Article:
BERLIN (Reuters) - German security agencies are on alert for signs of violence against Turkish facilities in Berlin, Stuttgart and other cities, the Interior Ministry said, after fires damaged several Turkish-run mosques over the weekend.
Firefighters battled for over 90 minutes to extinguish a blaze at the Koca Sinan mosque in Berlin early on Sunday. It was the latest in a series of incidents police say may be linked to demonstrations by hundreds of people against Turkey’s military operation in the northern Syrian region of Afrin aimed at sweeping the Syrian Kurdish YPG militia from the Turkish border.
“The events in the region can stoke passions among Kurds living here in Germany,” a ministry spokeswoman said, noting that conflicts between Turks and Kurds were also playing out in Germany, which is home to about 3 million people with ties to Turkey, including many ethnic Kurds.
The ministry appealed to demonstrators to avoid violence, and said protesters needed to abide by German laws.
“The security agencies are constantly exchanging information with regard to current events,” she added.
German politicians and interest groups, including the Kurdish community, on Monday strongly condemned the attacks and messages on social media calling for further violence.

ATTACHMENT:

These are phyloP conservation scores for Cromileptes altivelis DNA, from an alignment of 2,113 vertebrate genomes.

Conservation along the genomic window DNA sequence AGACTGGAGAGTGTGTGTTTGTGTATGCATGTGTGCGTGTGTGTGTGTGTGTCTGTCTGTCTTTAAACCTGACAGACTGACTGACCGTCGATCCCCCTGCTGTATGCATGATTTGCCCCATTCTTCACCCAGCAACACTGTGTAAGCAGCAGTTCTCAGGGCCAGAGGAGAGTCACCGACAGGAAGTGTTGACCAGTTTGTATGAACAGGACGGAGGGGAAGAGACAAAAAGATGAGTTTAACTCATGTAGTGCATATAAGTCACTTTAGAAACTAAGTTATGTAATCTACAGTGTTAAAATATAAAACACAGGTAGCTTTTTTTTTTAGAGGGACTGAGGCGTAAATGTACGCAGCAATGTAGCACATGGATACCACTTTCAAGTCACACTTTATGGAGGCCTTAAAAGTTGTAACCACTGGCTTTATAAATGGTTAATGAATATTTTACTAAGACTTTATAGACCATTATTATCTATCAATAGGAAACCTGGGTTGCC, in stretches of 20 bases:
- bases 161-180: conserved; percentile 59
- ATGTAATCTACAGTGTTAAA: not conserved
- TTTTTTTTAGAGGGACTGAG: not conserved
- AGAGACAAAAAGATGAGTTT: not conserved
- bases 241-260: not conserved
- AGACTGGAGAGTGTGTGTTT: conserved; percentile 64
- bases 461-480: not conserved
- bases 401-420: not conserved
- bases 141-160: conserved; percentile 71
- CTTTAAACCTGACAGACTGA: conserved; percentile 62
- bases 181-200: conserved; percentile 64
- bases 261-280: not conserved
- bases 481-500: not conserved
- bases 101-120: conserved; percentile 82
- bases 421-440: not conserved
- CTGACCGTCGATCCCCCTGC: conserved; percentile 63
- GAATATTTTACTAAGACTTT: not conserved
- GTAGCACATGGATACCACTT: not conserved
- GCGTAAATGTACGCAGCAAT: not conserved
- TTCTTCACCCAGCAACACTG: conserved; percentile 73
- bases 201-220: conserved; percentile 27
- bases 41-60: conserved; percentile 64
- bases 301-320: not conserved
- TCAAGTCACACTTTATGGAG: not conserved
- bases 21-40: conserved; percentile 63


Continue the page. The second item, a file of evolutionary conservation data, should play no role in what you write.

“Whoever is behind these attacks and calls for violence, whether it’s circles close to the PKK (Kurdistan Workers Party insurgents in Turkey) or the Turkish intelligence agency MIT, nothing justifies this form of inhumane violence,” Ali Ertan Toprak, head of the Kurdish community, said in a statement.
Toprak urged Kurds living in Germany to use democratic means to express their views about the Turkish offensive in Afrin.
Several people were injured in demonstrations over the weekend in Duesseldorf, with additional protests reported in Hamburg, Kiel, Saarbruecken and Kaiserslautern, according to German media reports.
Suleyman Kucuk, deputy state leader of the Turkish DITIB organization in Berlin, said the mosque in the neighborhood of Reinickendorf was heavily damaged in Sunday’s blaze.
“The whole house of worship has to be renovated and rebuilt,” he told Reuters TV.
Police spokeswoman Valeska Jakubowski said police were investigating what she described as a serious case of arson. Investigators say the attack was likely politically motivated.
The PKK has been banned in Germany since 1993, but it remains active, with nearly 14,000 followers among the country’s Kurdish immigrant population.
Turkey has repeatedly criticized Germany for not taking a more assertive stance against the PKK.
Reporting by Andrea Shalal and Reuters TV; Editing by Mark Heinrich